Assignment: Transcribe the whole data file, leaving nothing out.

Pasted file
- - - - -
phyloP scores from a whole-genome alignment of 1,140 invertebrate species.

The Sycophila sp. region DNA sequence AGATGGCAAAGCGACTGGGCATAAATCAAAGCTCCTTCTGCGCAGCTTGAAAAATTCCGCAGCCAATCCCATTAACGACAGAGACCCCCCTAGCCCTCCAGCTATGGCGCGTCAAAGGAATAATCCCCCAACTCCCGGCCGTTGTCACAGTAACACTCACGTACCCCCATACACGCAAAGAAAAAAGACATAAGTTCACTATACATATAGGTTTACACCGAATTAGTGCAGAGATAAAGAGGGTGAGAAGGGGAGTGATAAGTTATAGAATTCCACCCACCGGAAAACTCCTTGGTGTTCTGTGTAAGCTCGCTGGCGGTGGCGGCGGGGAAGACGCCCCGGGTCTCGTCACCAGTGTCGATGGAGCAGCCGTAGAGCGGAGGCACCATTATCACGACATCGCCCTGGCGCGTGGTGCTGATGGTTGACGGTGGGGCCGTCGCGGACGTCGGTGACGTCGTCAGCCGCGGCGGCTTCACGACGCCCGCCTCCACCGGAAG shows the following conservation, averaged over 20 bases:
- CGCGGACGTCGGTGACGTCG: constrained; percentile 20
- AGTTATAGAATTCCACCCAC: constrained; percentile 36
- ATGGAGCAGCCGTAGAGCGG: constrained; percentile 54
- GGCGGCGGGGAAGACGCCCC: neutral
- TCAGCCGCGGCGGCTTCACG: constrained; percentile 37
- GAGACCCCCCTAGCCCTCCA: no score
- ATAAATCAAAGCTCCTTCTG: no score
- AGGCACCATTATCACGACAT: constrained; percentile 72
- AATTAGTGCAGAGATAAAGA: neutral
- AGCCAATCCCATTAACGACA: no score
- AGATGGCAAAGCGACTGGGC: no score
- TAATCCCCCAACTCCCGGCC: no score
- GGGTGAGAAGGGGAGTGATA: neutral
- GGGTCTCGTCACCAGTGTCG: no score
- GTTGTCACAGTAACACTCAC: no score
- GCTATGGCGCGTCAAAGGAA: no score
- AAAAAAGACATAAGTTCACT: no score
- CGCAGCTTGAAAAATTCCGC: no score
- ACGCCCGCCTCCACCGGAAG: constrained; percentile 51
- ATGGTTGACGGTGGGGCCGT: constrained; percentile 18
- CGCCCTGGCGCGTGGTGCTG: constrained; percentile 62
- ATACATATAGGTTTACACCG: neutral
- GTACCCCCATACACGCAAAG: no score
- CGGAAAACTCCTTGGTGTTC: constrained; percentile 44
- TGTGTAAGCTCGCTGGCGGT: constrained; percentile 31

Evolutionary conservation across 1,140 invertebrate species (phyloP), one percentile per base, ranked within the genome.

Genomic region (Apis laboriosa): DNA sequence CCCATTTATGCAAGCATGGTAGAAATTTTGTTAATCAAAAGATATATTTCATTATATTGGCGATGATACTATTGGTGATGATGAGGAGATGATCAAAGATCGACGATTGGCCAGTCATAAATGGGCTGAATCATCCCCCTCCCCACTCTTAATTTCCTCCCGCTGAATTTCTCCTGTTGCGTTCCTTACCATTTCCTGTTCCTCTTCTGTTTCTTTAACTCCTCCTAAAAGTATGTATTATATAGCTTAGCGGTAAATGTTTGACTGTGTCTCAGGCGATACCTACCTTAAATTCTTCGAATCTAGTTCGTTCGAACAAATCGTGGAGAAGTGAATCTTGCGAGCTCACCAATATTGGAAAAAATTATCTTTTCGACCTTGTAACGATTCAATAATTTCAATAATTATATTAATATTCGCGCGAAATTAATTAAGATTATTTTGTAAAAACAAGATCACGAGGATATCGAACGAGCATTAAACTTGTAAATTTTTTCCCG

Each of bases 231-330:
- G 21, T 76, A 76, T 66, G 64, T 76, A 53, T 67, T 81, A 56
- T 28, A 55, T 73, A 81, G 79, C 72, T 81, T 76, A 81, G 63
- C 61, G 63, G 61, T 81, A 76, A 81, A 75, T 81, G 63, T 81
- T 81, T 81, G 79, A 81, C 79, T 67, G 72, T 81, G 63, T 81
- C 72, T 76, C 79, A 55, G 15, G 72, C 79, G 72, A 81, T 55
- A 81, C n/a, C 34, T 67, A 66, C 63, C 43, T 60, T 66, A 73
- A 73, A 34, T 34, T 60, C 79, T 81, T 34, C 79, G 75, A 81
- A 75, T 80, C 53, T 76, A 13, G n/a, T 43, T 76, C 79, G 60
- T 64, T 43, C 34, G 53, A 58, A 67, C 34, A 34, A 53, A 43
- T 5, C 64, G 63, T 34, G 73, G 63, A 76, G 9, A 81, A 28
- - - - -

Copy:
phyloP scores from a whole-genome alignment of 1,140 invertebrate species.

The Sycophila sp. region DNA sequence AGATGGCAAAGCGACTGGGCATAAATCAAAGCTCCTTCTGCGCAGCTTGAAAAATTCCGCAGCCAATCCCATTAACGACAGAGACCCCCCTAGCCCTCCAGCTATGGCGCGTCAAAGGAATAATCCCCCAACTCCCGGCCGTTGTCACAGTAACACTCACGTACCCCCATACACGCAAAGAAAAAAGACATAAGTTCACTATACATATAGGTTTACACCGAATTAGTGCAGAGATAAAGAGGGTGAGAAGGGGAGTGATAAGTTATAGAATTCCACCCACCGGAAAACTCCTTGGTGTTCTGTGTAAGCTCGCTGGCGGTGGCGGCGGGGAAGACGCCCCGGGTCTCGTCACCAGTGTCGATGGAGCAGCCGTAGAGCGGAGGCACCATTATCACGACATCGCCCTGGCGCGTGGTGCTGATGGTTGACGGTGGGGCCGTCGCGGACGTCGGTGACGTCGTCAGCCGCGGCGGCTTCACGACGCCCGCCTCCACCGGAAG shows the following conservation, averaged over 20 bases:
- CGCGGACGTCGGTGACGTCG: constrained; percentile 20
- AGTTATAGAATTCCACCCAC: constrained; percentile 36
- ATGGAGCAGCCGTAGAGCGG: constrained; percentile 54
- GGCGGCGGGGAAGACGCCCC: neutral
- TCAGCCGCGGCGGCTTCACG: constrained; percentile 37
- GAGACCCCCCTAGCCCTCCA: no score
- ATAAATCAAAGCTCCTTCTG: no score
- AGGCACCATTATCACGACAT: constrained; percentile 72
- AATTAGTGCAGAGATAAAGA: neutral
- AGCCAATCCCATTAACGACA: no score
- AGATGGCAAAGCGACTGGGC: no score
- TAATCCCCCAACTCCCGGCC: no score
- GGGTGAGAAGGGGAGTGATA: neutral
- GGGTCTCGTCACCAGTGTCG: no score
- GTTGTCACAGTAACACTCAC: no score
- GCTATGGCGCGTCAAAGGAA: no score
- AAAAAAGACATAAGTTCACT: no score
- CGCAGCTTGAAAAATTCCGC: no score
- ACGCCCGCCTCCACCGGAAG: constrained; percentile 51
- ATGGTTGACGGTGGGGCCGT: constrained; percentile 18
- CGCCCTGGCGCGTGGTGCTG: constrained; percentile 62
- ATACATATAGGTTTACACCG: neutral
- GTACCCCCATACACGCAAAG: no score
- CGGAAAACTCCTTGGTGTTC: constrained; percentile 44
- TGTGTAAGCTCGCTGGCGGT: constrained; percentile 31

Evolutionary conservation across 1,140 invertebrate species (phyloP), one percentile per base, ranked within the genome.

Genomic region (Apis laboriosa): DNA sequence CCCATTTATGCAAGCATGGTAGAAATTTTGTTAATCAAAAGATATATTTCATTATATTGGCGATGATACTATTGGTGATGATGAGGAGATGATCAAAGATCGACGATTGGCCAGTCATAAATGGGCTGAATCATCCCCCTCCCCACTCTTAATTTCCTCCCGCTGAATTTCTCCTGTTGCGTTCCTTACCATTTCCTGTTCCTCTTCTGTTTCTTTAACTCCTCCTAAAAGTATGTATTATATAGCTTAGCGGTAAATGTTTGACTGTGTCTCAGGCGATACCTACCTTAAATTCTTCGAATCTAGTTCGTTCGAACAAATCGTGGAGAAGTGAATCTTGCGAGCTCACCAATATTGGAAAAAATTATCTTTTCGACCTTGTAACGATTCAATAATTTCAATAATTATATTAATATTCGCGCGAAATTAATTAAGATTATTTTGTAAAAACAAGATCACGAGGATATCGAACGAGCATTAAACTTGTAAATTTTTTCCCG

Each of bases 231-330:
- G 21, T 76, A 76, T 66, G 64, T 76, A 53, T 67, T 81, A 56
- T 28, A 55, T 73, A 81, G 79, C 72, T 81, T 76, A 81, G 63
- C 61, G 63, G 61, T 81, A 76, A 81, A 75, T 81, G 63, T 81
- T 81, T 81, G 79, A 81, C 79, T 67, G 72, T 81, G 63, T 81
- C 72, T 76, C 79, A 55, G 15, G 72, C 79, G 72, A 81, T 55
- A 81, C n/a, C 34, T 67, A 66, C 63, C 43, T 60, T 66, A 73
- A 73, A 34, T 34, T 60, C 79, T 81, T 34, C 79, G 75, A 81
- A 75, T 80, C 53, T 76, A 13, G n/a, T 43, T 76, C 79, G 60
- T 64, T 43, C 34, G 53, A 58, A 67, C 34, A 34, A 53, A 43
- T 5, C 64, G 63, T 34, G 73, G 63, A 76, G 9, A 81, A 28